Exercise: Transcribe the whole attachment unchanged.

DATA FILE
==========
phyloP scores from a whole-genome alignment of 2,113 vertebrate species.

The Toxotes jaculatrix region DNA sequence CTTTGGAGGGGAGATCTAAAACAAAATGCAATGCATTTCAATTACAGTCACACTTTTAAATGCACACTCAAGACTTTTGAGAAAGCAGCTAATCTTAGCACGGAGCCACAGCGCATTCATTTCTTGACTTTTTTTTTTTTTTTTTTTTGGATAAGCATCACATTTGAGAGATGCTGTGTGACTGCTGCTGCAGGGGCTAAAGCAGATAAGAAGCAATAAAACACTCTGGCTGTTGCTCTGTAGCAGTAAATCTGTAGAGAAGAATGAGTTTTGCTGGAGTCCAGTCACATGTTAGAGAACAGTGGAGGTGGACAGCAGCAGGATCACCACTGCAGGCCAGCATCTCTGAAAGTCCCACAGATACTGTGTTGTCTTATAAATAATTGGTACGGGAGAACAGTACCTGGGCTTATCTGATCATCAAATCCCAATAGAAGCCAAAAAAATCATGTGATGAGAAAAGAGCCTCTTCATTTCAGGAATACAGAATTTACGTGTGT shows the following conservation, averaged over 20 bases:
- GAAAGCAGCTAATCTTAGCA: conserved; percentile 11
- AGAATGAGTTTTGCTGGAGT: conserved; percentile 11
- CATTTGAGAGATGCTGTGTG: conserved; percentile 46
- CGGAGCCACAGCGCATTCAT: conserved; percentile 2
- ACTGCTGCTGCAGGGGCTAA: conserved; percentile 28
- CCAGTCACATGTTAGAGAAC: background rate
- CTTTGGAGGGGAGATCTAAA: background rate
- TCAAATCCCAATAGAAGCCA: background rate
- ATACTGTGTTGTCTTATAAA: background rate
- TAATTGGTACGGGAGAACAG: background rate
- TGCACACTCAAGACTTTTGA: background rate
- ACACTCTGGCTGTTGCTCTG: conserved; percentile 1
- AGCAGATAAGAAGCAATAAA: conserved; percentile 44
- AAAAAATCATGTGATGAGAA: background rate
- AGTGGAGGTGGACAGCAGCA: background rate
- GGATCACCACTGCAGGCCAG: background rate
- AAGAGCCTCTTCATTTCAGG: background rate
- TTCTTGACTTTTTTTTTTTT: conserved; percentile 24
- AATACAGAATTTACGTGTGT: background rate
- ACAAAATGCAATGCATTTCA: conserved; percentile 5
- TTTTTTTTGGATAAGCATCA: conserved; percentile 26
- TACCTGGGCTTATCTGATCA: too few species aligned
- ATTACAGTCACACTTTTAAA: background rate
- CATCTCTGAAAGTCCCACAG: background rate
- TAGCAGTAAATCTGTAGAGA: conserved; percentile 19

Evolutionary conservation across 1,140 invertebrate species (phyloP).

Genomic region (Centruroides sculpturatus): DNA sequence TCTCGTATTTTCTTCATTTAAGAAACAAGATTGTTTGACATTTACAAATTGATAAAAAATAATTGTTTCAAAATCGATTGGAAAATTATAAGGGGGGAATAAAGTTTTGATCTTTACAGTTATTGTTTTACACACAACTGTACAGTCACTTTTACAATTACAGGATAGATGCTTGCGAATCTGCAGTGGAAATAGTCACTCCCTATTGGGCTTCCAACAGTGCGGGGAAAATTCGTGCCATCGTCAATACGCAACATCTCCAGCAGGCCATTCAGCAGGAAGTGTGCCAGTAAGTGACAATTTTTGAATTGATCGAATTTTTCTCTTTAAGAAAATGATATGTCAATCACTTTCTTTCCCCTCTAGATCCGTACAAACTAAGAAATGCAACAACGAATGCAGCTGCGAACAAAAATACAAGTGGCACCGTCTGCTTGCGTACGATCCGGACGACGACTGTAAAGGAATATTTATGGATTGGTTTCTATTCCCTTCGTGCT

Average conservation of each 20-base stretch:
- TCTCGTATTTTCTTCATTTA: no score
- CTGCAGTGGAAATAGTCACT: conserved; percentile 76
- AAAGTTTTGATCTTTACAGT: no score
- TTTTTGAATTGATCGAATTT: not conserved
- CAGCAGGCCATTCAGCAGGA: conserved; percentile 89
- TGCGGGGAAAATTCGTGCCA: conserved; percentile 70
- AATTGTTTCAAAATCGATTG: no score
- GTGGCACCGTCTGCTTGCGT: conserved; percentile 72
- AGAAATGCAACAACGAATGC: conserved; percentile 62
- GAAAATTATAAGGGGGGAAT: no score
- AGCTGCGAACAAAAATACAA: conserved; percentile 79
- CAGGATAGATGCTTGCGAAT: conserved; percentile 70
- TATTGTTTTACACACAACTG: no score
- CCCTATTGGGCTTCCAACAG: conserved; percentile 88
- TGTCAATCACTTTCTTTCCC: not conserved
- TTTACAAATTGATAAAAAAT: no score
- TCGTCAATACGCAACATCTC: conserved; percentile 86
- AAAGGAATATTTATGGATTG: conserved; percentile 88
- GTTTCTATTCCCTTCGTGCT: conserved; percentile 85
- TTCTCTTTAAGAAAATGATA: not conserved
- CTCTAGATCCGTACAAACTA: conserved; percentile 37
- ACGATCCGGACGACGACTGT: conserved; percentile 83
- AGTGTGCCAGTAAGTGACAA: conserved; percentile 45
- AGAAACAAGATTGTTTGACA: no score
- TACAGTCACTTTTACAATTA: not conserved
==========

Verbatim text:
phyloP scores from a whole-genome alignment of 2,113 vertebrate species.

The Toxotes jaculatrix region DNA sequence CTTTGGAGGGGAGATCTAAAACAAAATGCAATGCATTTCAATTACAGTCACACTTTTAAATGCACACTCAAGACTTTTGAGAAAGCAGCTAATCTTAGCACGGAGCCACAGCGCATTCATTTCTTGACTTTTTTTTTTTTTTTTTTTTGGATAAGCATCACATTTGAGAGATGCTGTGTGACTGCTGCTGCAGGGGCTAAAGCAGATAAGAAGCAATAAAACACTCTGGCTGTTGCTCTGTAGCAGTAAATCTGTAGAGAAGAATGAGTTTTGCTGGAGTCCAGTCACATGTTAGAGAACAGTGGAGGTGGACAGCAGCAGGATCACCACTGCAGGCCAGCATCTCTGAAAGTCCCACAGATACTGTGTTGTCTTATAAATAATTGGTACGGGAGAACAGTACCTGGGCTTATCTGATCATCAAATCCCAATAGAAGCCAAAAAAATCATGTGATGAGAAAAGAGCCTCTTCATTTCAGGAATACAGAATTTACGTGTGT shows the following conservation, averaged over 20 bases:
- GAAAGCAGCTAATCTTAGCA: conserved; percentile 11
- AGAATGAGTTTTGCTGGAGT: conserved; percentile 11
- CATTTGAGAGATGCTGTGTG: conserved; percentile 46
- CGGAGCCACAGCGCATTCAT: conserved; percentile 2
- ACTGCTGCTGCAGGGGCTAA: conserved; percentile 28
- CCAGTCACATGTTAGAGAAC: background rate
- CTTTGGAGGGGAGATCTAAA: background rate
- TCAAATCCCAATAGAAGCCA: background rate
- ATACTGTGTTGTCTTATAAA: background rate
- TAATTGGTACGGGAGAACAG: background rate
- TGCACACTCAAGACTTTTGA: background rate
- ACACTCTGGCTGTTGCTCTG: conserved; percentile 1
- AGCAGATAAGAAGCAATAAA: conserved; percentile 44
- AAAAAATCATGTGATGAGAA: background rate
- AGTGGAGGTGGACAGCAGCA: background rate
- GGATCACCACTGCAGGCCAG: background rate
- AAGAGCCTCTTCATTTCAGG: background rate
- TTCTTGACTTTTTTTTTTTT: conserved; percentile 24
- AATACAGAATTTACGTGTGT: background rate
- ACAAAATGCAATGCATTTCA: conserved; percentile 5
- TTTTTTTTGGATAAGCATCA: conserved; percentile 26
- TACCTGGGCTTATCTGATCA: too few species aligned
- ATTACAGTCACACTTTTAAA: background rate
- CATCTCTGAAAGTCCCACAG: background rate
- TAGCAGTAAATCTGTAGAGA: conserved; percentile 19

Evolutionary conservation across 1,140 invertebrate species (phyloP).

Genomic region (Centruroides sculpturatus): DNA sequence TCTCGTATTTTCTTCATTTAAGAAACAAGATTGTTTGACATTTACAAATTGATAAAAAATAATTGTTTCAAAATCGATTGGAAAATTATAAGGGGGGAATAAAGTTTTGATCTTTACAGTTATTGTTTTACACACAACTGTACAGTCACTTTTACAATTACAGGATAGATGCTTGCGAATCTGCAGTGGAAATAGTCACTCCCTATTGGGCTTCCAACAGTGCGGGGAAAATTCGTGCCATCGTCAATACGCAACATCTCCAGCAGGCCATTCAGCAGGAAGTGTGCCAGTAAGTGACAATTTTTGAATTGATCGAATTTTTCTCTTTAAGAAAATGATATGTCAATCACTTTCTTTCCCCTCTAGATCCGTACAAACTAAGAAATGCAACAACGAATGCAGCTGCGAACAAAAATACAAGTGGCACCGTCTGCTTGCGTACGATCCGGACGACGACTGTAAAGGAATATTTATGGATTGGTTTCTATTCCCTTCGTGCT

Average conservation of each 20-base stretch:
- TCTCGTATTTTCTTCATTTA: no score
- CTGCAGTGGAAATAGTCACT: conserved; percentile 76
- AAAGTTTTGATCTTTACAGT: no score
- TTTTTGAATTGATCGAATTT: not conserved
- CAGCAGGCCATTCAGCAGGA: conserved; percentile 89
- TGCGGGGAAAATTCGTGCCA: conserved; percentile 70
- AATTGTTTCAAAATCGATTG: no score
- GTGGCACCGTCTGCTTGCGT: conserved; percentile 72
- AGAAATGCAACAACGAATGC: conserved; percentile 62
- GAAAATTATAAGGGGGGAAT: no score
- AGCTGCGAACAAAAATACAA: conserved; percentile 79
- CAGGATAGATGCTTGCGAAT: conserved; percentile 70
- TATTGTTTTACACACAACTG: no score
- CCCTATTGGGCTTCCAACAG: conserved; percentile 88
- TGTCAATCACTTTCTTTCCC: not conserved
- TTTACAAATTGATAAAAAAT: no score
- TCGTCAATACGCAACATCTC: conserved; percentile 86
- AAAGGAATATTTATGGATTG: conserved; percentile 88
- GTTTCTATTCCCTTCGTGCT: conserved; percentile 85
- TTCTCTTTAAGAAAATGATA: not conserved
- CTCTAGATCCGTACAAACTA: conserved; percentile 37
- ACGATCCGGACGACGACTGT: conserved; percentile 83
- AGTGTGCCAGTAAGTGACAA: conserved; percentile 45
- AGAAACAAGATTGTTTGACA: no score
- TACAGTCACTTTTACAATTA: not conserved